More home delivery: During lockdown itself, the home delivery business has sustained. Estimates vary but it would be safe to assume that despite all the magnified fears around food safety and possible transmission of the infection, home deliveries stayed (albeit 50-60% lesser) because they were allowed as an essential service. Going forward too, home deliveries are here to stay, in fact, premium brands like Biryani-By-Kilo, Chaayos, KFC they have adopted extra hygiene measures like sanitizing their kitchen every hour, taking employees’ temperature every day for screening, sanitizing delivery bags after every order, and delivering fresh dum-cooked biryani handis which are opened by customers only in tamper-proof seal bags. In fact with malls still closed, and restaurants still not allowed to function fully, except for home deliveries, many top restaurants will offer ‘premium’ delivery … the full food experience, sans the ambiance.



Lesser incidence of eating out: It appears at least for the foreseeable future, the biggest losers in the food business are likely to be restaurants, food stands, and vendors unless they are able to pivot and offer meals with minimal human touchpoints. Corporate entertainment is likely to decline. Even team celebrations, family outings, etc. are likely to remain low key for at least the next few months till the pall of gloom and fear lifts. Another downer for eating-out will be that the 50+ aged customers will drop very substantially. For premium restaurants, these are, in fact, the better, richer customers.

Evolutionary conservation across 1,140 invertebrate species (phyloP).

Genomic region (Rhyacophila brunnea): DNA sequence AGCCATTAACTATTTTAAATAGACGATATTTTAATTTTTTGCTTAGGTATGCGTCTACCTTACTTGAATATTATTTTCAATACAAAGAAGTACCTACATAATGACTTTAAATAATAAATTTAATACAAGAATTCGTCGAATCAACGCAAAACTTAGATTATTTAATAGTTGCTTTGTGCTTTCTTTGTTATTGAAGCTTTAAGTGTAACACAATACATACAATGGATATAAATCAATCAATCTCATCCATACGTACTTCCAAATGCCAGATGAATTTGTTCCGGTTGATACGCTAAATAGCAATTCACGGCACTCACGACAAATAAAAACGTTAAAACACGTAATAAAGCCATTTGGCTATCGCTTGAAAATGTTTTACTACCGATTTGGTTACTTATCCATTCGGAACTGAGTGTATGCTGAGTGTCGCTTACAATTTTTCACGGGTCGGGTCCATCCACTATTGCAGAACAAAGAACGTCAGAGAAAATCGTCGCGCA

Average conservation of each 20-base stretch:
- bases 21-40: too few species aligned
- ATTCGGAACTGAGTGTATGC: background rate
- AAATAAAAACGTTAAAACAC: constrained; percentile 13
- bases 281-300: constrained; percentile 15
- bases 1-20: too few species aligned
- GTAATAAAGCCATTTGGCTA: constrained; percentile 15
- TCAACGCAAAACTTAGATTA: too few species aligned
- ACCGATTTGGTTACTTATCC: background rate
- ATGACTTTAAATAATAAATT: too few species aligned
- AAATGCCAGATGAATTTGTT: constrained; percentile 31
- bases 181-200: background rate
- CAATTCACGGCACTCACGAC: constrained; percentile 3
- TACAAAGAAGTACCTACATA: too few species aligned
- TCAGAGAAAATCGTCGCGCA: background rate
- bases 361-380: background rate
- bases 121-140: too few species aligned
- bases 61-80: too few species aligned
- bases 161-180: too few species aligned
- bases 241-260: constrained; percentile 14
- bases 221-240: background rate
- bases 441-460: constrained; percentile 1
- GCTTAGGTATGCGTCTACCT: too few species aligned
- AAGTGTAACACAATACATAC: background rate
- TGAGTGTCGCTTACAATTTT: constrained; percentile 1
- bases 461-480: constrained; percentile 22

Sparse attendance at restaurants: Social distancing will be the biggest bane for the restaurant business. The government may itself mandate particular norms. People themselves will in any case want to keep the necessary distance. Plus ‘hanging out’ which is quite the ‘old normal’ for millennials, will see a drastic drop initially. Doomsayers are predicting a low for two years. My own feeling is that the pick-up in business will be directly proportional to the flow of good news on lower numbers infected, and those dying. So business will start to revive substantially by Diwali.